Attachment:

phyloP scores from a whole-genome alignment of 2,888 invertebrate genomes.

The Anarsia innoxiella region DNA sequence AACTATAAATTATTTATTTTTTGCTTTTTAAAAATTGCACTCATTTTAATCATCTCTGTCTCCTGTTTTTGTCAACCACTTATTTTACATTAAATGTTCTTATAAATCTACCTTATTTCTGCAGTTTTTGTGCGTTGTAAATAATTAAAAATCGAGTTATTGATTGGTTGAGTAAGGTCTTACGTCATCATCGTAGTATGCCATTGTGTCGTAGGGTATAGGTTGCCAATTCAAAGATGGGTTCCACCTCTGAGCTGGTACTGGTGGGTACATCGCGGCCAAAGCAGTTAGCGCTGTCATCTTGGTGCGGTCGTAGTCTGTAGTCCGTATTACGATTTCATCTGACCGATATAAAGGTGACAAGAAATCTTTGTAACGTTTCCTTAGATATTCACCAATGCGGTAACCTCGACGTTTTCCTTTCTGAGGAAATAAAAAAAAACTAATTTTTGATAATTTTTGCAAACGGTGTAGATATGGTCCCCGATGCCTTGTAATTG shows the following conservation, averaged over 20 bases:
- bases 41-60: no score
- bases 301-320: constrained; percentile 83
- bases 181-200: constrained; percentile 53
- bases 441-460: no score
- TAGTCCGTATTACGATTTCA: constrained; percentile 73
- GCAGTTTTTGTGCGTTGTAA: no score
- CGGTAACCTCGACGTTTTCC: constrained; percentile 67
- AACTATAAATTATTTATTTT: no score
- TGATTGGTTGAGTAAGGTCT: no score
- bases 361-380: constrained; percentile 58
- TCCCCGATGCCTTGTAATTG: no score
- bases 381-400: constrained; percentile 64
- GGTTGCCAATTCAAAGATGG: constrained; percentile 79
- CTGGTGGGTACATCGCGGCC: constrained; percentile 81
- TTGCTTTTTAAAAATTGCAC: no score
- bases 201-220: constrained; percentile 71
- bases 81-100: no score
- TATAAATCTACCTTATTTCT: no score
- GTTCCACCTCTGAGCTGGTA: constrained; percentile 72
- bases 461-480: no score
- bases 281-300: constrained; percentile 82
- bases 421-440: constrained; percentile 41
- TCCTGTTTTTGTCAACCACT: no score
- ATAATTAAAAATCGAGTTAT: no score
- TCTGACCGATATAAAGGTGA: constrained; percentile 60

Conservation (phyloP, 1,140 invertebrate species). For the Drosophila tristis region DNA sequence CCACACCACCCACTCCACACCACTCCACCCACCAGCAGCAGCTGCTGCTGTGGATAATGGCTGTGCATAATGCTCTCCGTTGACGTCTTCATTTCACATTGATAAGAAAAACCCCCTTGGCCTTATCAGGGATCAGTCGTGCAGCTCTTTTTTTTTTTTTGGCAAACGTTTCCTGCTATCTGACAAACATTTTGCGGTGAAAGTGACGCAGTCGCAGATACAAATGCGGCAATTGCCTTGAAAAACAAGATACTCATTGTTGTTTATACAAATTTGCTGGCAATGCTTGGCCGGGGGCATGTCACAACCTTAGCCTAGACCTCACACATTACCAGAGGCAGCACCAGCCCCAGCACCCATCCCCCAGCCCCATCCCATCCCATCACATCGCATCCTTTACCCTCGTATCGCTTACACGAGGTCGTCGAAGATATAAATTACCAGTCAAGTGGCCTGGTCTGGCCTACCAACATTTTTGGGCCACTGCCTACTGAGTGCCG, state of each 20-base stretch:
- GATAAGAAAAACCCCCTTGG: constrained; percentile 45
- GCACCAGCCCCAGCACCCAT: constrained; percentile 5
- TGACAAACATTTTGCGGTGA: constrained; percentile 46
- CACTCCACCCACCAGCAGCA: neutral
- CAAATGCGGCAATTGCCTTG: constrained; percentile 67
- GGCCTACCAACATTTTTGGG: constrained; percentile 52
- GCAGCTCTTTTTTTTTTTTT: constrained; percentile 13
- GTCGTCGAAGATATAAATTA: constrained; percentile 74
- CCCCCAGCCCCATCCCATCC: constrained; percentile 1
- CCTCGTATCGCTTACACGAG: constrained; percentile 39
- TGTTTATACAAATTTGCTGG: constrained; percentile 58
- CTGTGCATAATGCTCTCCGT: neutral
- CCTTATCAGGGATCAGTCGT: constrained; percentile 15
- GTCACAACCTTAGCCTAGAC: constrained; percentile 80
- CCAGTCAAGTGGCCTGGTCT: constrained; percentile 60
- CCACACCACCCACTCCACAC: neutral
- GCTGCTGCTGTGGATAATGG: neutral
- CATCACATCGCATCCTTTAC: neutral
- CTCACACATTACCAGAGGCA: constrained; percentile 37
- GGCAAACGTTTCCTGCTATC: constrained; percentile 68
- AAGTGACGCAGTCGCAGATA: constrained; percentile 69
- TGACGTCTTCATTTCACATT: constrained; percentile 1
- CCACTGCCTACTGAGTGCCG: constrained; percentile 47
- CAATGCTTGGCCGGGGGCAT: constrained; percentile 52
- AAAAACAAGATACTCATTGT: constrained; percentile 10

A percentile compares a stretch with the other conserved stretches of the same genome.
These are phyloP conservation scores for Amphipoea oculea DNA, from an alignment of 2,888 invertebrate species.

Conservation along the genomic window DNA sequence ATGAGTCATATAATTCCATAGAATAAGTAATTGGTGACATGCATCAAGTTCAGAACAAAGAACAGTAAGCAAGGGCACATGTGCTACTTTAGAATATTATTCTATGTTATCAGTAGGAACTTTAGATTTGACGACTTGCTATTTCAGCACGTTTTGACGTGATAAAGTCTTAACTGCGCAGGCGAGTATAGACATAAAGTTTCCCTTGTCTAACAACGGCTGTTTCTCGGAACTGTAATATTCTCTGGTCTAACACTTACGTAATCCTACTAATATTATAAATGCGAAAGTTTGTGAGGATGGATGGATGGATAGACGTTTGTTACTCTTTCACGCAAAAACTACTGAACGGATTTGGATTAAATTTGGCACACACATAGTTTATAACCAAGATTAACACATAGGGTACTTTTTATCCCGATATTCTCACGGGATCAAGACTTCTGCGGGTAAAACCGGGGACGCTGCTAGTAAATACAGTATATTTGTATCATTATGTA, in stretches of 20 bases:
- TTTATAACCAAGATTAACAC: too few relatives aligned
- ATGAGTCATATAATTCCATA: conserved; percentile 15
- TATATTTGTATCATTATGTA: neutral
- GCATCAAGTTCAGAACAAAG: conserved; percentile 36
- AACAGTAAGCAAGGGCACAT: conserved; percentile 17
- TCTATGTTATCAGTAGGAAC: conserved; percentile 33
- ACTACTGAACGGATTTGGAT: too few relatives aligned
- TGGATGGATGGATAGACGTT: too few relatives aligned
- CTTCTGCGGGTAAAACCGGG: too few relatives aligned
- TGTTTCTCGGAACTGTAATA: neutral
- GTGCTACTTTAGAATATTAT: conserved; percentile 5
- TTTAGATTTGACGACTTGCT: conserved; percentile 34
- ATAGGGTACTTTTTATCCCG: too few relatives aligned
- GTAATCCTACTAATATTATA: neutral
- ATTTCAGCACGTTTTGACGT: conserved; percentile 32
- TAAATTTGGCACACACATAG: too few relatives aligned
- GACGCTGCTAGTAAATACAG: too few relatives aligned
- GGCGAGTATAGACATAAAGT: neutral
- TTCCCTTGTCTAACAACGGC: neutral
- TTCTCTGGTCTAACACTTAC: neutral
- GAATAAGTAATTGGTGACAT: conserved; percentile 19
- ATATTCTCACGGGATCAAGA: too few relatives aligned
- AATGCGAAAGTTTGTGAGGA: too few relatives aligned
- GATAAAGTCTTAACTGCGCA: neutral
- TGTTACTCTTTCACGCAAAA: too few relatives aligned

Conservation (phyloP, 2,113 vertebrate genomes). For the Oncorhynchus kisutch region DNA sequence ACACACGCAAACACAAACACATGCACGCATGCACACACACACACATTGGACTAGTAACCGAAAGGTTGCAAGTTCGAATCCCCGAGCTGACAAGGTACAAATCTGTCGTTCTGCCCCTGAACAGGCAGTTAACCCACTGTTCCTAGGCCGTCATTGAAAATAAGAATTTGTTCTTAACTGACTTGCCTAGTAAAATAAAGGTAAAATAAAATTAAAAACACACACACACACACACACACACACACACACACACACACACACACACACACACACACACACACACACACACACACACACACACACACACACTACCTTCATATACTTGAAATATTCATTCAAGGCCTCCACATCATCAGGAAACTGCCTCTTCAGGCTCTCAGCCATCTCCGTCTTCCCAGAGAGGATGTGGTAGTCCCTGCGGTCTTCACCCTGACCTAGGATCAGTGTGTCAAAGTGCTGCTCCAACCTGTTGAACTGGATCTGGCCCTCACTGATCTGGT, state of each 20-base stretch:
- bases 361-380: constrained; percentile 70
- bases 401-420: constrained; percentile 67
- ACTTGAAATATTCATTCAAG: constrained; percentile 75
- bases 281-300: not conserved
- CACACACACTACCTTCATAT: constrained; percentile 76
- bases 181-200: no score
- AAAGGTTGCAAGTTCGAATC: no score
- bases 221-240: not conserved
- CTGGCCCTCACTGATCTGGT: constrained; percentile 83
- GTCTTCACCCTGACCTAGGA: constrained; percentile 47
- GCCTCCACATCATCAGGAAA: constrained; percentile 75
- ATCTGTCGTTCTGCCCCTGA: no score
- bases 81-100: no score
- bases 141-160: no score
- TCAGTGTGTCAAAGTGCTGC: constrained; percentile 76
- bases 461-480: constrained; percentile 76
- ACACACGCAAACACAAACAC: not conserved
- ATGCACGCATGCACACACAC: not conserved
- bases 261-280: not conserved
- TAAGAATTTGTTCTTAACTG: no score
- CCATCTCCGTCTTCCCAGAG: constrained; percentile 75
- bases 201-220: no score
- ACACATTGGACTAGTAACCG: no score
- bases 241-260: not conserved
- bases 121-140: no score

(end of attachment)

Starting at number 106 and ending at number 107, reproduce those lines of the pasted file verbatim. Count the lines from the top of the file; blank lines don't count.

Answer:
- bases 241-260: not conserved
- bases 121-140: no score